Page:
On his radio and television shows, Bill O'Reilly claimed that the food-stamp provision in the economic recovery bill will not stimulate the economy. But economists, including the director of the bipartisan Congressional Budget Office and a reported adviser to the presidential campaign of Sen. John McCain, disagree.
On his Fox News show, Bill O'Reilly baselessly characterized the OneUnited Bank -- which received a $12 million federal loan under a provision of the Troubled Asset Relief Program written by Rep. Barney Frank -- as "Barney Frank's bank." But O'Reilly provided no evidence that Frank has a financial stake in the bank, and The Boston Globe reported that "OneUnited executives have not contributed to Frank's congressional campaigns, according to the database of Center for Responsive Politics."
On The O'Reilly Factor, Dick Morris repeatedly criticized Treasury Secretary-designate Timothy Geithner for his failure to pay Social Security taxes several years ago. But Morris has his own history of tax delinquency; USA Today included Morris in an April 2008 report on "[b]ig names" who are tax delinquents.
On his radio show, Bill O'Reilly advanced the falsehood that a 1995 memo written by then-Deputy Attorney General Jamie Gorelick prohibited intelligence-sharing between the FBI and the CIA, thereby causing the intelligence failures that led to the 9-11 attacks, and asserted that Eric Holder, along with Janet Reno and Gorelick, "said that the CIA and the FBI couldn't talk to each other on investigative matters." In fact, the Gorelick memo had no impact on communications between the FBI and the CIA, the Department of Defense, or any other agencies.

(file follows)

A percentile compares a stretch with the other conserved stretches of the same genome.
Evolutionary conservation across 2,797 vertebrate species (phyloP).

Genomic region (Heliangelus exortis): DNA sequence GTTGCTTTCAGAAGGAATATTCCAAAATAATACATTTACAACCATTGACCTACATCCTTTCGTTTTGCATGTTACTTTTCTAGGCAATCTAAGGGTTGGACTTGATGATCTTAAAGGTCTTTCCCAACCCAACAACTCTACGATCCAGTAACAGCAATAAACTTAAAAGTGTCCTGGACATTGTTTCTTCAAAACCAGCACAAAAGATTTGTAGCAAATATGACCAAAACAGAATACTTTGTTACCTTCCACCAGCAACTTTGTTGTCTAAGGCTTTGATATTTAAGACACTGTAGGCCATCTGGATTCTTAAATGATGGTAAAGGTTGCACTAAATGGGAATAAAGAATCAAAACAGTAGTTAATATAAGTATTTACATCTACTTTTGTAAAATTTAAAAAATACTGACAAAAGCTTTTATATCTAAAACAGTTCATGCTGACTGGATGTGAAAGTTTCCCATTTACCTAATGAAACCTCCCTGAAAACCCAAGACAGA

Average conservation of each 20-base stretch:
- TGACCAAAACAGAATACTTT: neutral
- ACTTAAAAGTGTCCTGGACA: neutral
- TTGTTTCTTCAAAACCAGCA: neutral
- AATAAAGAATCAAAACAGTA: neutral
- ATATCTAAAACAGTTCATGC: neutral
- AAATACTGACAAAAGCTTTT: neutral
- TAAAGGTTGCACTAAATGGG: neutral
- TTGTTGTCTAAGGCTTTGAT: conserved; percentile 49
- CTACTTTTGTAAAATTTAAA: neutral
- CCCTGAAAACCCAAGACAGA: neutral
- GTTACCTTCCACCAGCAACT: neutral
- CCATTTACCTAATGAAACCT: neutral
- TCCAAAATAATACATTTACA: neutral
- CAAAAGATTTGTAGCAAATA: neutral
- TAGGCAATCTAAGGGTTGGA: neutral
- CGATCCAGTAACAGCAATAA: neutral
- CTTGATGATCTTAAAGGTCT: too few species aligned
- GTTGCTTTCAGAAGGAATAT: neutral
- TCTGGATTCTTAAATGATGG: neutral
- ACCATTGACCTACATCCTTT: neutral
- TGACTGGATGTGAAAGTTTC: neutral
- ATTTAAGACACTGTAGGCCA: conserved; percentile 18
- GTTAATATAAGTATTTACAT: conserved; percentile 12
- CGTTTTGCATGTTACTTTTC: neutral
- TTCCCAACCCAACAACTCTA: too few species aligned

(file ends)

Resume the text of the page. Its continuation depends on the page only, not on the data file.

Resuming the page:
Bill O'Reilly again falsely claimed that the Army Field Manual "says, quote, 'You are not to make any captured person uncomfortable in any way.' " In fact, the Army Field Manual includes an entire section on "Interrogation Operations," which includes several techniques and strategies that make detainees "uncomfortable."
On The O'Reilly Factor, Dennis Miller ridiculed Thomas Beatie, a transgender man who recently gave birth to a child, calling him a "nympho satyr" and saying: "[A]ll I know is the guy's more pregnant than the old woman in the shoe is. And somebody has got to get some protection for this guy, be it a condom or an IUD or a satellite dish or a catcher's mitt. I don't even know what he needs down there, but I need an equipment check on aisle five." Referring to the baby, Miller had video of the polar bear cub at the Berlin zoo aired.
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On The O'Reilly Factor, Bill O'Reilly claimed that "[t]he Army Field Manual bans any questioning that would make a suspect uncomfortable in any way," echoing his previous assertion that "[t]here is no interrogation under the manual. No unpleasantness." In fact, the Army Field Manual includes an entire section on "Interrogation Operations," as well as a chapter listing and describing "Approach Techniques and Termination Strategies" for use in interrogations of detainees, including several techniques intended to make detainees "uncomfortable."
MSNBC's Keith Olbermann named Bill O'Reilly the runner-up in his nightly "Worst Person in the World" segment, saying that O'Reilly "called the media watchdog site, Media Matters, quote, 'the most dishonest website in the country,' because, well, it accurately quoted him, lying."